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  1. #1
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    Default Guide books and maps- er no?

    I am trying to decide weather to purchase the guide books and maps or just maps or use the money to upgrade some of my aging gear. Can any of you fine folkes give a little insight. Or maybe i should aquire the electronic version. I am planning a thru hike. Dirtydave

  2. #2
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    Default

    You really don't need either, especially the guidebooks. But you should have maps for safety reasons. It's good to know where the nearest road/side trail is to get out in case of emergencies.

  3. #3

    Default

    I just read THE best written post on WHY anyone should carry maps. It was on the AT-List and written by Baltimore Jack. I am not sure if archives are available yet on a date this recent for the list. It was written on 1/30/03. If his permission could be obtained I could cut and paste it as a reply on this thread giving him proper credit. It TRULY is worth reading.

    (IMHO I wouldn't go on a DAY hike without a map.)

  4. #4
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    I'm sure Jack wouldn't mind Ann. Maps weigh nothing. Cell phones are useless most of the time on the trail. It's f***ing irresponsible to hike without a map.

  5. #5

    Default

    Lone Wolf wrote:
    Cell phones are useless most of the time on the trail. It's f***ing irresponsible to hike without a map.
    I'm in 100% agreement with you and it's really good to hear from someone like yourself who has logged in the milage you have over the past 16 years on the trail.

  6. #6
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    If one just needs to know where roads are to make one a safe hiker, then why not just carry the companion, which lists lots of the road crossings anyways? If the main safety purpose of carrying maps is location of roads, and the companion lists most of the roads (and some side trails to other places), why not skip the maps and just carry the companion? Of course, I carry maps because I like to know what is around me, etc. That is, I carry them for fun and do not consider them a safety inducing piece of gear, at least outside of northern New England.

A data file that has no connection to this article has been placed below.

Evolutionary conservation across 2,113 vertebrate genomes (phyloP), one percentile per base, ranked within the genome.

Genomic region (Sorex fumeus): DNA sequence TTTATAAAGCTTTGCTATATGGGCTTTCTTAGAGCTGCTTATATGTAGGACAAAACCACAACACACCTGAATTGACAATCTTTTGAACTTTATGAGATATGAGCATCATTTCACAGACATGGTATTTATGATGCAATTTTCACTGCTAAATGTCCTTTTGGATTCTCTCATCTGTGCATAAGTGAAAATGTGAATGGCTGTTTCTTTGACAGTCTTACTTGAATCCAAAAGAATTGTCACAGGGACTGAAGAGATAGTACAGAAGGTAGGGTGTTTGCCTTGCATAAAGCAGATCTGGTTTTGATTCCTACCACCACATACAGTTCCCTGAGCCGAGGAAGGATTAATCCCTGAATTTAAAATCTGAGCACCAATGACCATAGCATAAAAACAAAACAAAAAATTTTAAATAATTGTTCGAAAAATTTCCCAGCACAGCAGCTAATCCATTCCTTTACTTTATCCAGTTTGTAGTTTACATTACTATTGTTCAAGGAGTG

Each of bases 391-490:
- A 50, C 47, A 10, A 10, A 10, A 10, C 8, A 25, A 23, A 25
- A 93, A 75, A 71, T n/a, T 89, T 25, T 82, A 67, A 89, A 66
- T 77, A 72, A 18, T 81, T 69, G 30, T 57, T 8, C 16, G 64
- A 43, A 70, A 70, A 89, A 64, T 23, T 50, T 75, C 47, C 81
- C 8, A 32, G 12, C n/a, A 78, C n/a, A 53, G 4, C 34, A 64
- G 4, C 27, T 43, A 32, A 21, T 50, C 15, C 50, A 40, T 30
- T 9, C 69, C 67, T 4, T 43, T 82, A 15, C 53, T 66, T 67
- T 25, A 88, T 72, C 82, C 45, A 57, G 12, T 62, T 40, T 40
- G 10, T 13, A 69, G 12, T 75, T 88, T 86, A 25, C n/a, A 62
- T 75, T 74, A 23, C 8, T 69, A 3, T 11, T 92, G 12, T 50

7. #7

    Default AT-L Archives

    There is a near real time archive of the traffic going through AT-L (which is not a BB but rather a mailing list).

    Click here for AT-L Archives

    You will see a list by month. Click on the appropriate month (January in this case). This list can be sorted by author, date or subject. The map thread was quite lengthy and went from January into February.

    The subjest line was variously:
    maps
    Maps
    and
    AT maps
    (and maybe some other variants)

    Pb

  8. #8

    Default

    First off I do not carry maps because I don't want to spend the money on them. But I think what others are alluding to concerning an emergency situation is this: You cut your femoral artery and need to leave the trail immediately. You open your data book/companion and find that there is a road 4.9 miles north and one 6.2 miles south. Your probably won't make it to either road. On the other hand the map shows that if you just walk .6 miles downhill west of the trail there is a county road and it happens to be heavily traveled that time of day. Thus saving your life.